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Roads are covered with water in Moravia July 2.

Two of the biggest news stories this newspaper covered in 2017 happened at opposite ends of Cayuga County at slightly different times, but involved the same general menace: flooding.

Historically heavy rains contributed to significant problems for some small communities within the county borders.

In the spring, Lake Ontario shoreline areas in the town of Sterling and village of Fair Haven were inundated. Major damage mitigation efforts were required, the normally vibrant tourism industry suffered, and local resources were exhausted.

Then summer came around and brought a couple of brutally heavy rain events to communities in southern Cayuga County, with entire neighborhoods under water and important roads completely washed out.

All told, million of dollars in damage hit two areas of the county, areas that have limited resources due to their small populations and tax bases. The repair and recovery work has been ongoing since that time, but much more remains.

Despite this situation, the federal government is saying, as of last week, that it cannot help.

Cayuga County has now twice been denied disaster declarations that would lead to badly needed federal aid for the areas impacted by the adverse weather of the last spring and summer. New York state, with support from local congressional representatives, is appealing the Lake Ontario decision, pointing out a clerical error in the original application. A decision on whether to appeal the decision regarding the southern Cayuga County flooding is under review.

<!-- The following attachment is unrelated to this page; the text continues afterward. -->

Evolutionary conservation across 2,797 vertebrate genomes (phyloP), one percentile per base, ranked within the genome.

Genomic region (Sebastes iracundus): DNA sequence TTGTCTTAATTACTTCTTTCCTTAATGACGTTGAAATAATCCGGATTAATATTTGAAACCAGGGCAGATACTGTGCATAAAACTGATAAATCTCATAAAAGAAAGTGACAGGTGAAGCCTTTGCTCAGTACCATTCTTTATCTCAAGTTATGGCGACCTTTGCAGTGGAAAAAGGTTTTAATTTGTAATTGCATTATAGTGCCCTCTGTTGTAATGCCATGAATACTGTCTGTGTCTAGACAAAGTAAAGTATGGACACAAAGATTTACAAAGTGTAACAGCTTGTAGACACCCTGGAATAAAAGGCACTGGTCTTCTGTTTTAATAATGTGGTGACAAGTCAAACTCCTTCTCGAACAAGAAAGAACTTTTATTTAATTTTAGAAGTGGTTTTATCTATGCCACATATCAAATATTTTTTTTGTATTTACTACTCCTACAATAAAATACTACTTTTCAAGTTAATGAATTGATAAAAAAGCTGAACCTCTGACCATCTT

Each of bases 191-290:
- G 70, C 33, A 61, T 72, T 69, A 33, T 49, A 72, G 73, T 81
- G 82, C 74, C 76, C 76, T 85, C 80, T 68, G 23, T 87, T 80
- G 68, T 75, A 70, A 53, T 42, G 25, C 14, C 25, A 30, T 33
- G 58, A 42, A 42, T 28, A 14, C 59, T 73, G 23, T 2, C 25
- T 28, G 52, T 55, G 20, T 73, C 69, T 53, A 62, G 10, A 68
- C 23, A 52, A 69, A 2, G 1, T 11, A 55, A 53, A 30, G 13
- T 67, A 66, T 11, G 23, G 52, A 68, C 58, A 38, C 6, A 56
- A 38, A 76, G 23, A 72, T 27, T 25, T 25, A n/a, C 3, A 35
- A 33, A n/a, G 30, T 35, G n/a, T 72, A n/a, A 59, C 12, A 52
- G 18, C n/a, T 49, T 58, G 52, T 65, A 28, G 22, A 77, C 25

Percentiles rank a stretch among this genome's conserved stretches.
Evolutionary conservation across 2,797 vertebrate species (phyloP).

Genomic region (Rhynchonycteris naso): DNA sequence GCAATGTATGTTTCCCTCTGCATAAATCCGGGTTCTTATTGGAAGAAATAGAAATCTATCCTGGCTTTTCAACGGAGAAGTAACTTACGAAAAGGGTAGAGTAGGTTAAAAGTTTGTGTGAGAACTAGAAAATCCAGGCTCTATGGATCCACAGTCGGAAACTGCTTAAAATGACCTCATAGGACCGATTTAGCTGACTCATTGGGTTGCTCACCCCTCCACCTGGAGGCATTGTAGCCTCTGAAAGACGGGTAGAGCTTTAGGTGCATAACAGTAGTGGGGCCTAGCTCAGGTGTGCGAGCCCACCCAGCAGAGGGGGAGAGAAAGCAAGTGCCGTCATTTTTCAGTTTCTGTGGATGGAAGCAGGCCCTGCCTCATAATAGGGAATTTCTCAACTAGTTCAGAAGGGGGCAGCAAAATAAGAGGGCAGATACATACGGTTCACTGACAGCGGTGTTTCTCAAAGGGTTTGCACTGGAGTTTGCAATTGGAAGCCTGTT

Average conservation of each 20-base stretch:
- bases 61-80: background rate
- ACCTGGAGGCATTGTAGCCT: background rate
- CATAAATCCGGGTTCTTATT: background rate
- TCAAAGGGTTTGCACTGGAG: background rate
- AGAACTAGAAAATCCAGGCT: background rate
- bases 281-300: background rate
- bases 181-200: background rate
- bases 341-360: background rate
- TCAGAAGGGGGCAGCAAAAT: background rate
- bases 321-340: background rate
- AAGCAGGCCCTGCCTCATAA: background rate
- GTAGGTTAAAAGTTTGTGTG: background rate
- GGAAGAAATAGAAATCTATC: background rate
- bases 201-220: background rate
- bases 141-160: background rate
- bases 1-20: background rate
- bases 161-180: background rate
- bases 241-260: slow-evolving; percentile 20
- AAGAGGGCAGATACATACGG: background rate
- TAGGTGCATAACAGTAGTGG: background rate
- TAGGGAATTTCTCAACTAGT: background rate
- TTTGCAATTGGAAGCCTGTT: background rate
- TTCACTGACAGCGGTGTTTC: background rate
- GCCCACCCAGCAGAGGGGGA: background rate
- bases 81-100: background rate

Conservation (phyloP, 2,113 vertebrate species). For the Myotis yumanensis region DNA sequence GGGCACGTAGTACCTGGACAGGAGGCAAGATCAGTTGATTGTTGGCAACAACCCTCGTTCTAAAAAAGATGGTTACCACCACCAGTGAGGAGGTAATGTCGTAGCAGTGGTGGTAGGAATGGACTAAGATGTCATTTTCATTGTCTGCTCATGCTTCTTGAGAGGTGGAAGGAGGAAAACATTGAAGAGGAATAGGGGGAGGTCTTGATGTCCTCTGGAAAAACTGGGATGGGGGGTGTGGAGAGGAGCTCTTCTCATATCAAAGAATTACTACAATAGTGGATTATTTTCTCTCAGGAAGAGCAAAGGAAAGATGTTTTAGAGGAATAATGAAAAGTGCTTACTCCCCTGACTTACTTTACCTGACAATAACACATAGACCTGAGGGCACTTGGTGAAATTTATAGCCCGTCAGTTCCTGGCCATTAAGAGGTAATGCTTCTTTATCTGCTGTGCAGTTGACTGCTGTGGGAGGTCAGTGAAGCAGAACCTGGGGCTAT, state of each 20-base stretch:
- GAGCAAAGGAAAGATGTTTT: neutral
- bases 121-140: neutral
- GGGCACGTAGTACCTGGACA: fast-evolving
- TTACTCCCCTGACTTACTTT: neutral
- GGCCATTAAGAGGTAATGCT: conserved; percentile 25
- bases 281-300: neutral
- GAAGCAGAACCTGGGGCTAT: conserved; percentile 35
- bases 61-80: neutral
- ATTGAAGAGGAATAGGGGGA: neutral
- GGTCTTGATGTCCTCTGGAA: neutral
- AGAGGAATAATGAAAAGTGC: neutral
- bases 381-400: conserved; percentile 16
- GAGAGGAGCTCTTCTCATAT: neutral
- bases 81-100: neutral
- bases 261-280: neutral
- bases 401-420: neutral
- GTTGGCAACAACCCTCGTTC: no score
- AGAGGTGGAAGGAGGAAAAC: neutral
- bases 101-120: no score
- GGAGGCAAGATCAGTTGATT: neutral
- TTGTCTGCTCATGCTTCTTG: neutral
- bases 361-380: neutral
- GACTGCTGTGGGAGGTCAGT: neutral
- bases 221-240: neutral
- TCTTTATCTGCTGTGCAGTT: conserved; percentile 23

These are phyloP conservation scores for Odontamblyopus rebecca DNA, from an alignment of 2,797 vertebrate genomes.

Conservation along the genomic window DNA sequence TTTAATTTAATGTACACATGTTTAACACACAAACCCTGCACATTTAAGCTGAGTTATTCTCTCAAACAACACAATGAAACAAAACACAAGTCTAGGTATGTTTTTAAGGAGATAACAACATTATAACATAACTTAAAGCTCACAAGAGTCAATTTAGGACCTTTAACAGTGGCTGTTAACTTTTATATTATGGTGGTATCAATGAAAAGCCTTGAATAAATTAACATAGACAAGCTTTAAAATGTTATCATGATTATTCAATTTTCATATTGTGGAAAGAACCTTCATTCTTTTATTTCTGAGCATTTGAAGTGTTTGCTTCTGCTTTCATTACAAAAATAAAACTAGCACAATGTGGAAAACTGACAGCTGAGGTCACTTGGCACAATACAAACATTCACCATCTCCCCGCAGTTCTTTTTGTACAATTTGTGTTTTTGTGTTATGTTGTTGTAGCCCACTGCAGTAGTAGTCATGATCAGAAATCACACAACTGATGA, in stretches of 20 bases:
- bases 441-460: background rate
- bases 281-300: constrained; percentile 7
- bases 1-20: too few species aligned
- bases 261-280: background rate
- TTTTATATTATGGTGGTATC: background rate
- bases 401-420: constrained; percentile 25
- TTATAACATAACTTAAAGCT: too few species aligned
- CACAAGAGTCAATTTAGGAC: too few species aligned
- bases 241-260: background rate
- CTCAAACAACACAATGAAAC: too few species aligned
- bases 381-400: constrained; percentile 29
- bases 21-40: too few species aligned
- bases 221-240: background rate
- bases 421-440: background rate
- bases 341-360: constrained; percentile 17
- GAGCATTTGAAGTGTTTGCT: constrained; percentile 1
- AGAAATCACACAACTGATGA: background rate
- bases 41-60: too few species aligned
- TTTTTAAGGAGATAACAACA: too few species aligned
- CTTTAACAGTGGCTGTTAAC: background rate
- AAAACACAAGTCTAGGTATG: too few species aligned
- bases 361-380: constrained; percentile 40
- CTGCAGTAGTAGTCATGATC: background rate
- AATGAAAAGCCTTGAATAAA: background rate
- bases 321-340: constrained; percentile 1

Our hope is that state officials and our delegation representing the county in Washington can work to convince the Federal Emergency Management Agency to reverse course and provide the support that residents in the flood-affected areas of Cayuga County need.

But even if that effort does succeed, every day and week without FEMA support makes recovery more challenging than it should be. That's why we also call on state and federal leaders to review the effectiveness of the current disaster relief system, especially its procedures for gathering information and estimating damage and putting it into a formula to determine emergency status.

On its website, FEMA states its mission is to "support our citizens and first responders to ensure that as a nation we work together to build, sustain and improve our capability to prepare for, protect against, respond to, recover from and mitigate all hazards."

If the agency's policies are preventing that mission from being fulfilled when disaster hits places like Fair Haven and Moravia, then changes must be made.

The Citizen Editorial Board includes publisher Rob Forcey, managing editor Mike Dowd and executive editor Jeremy Boyer.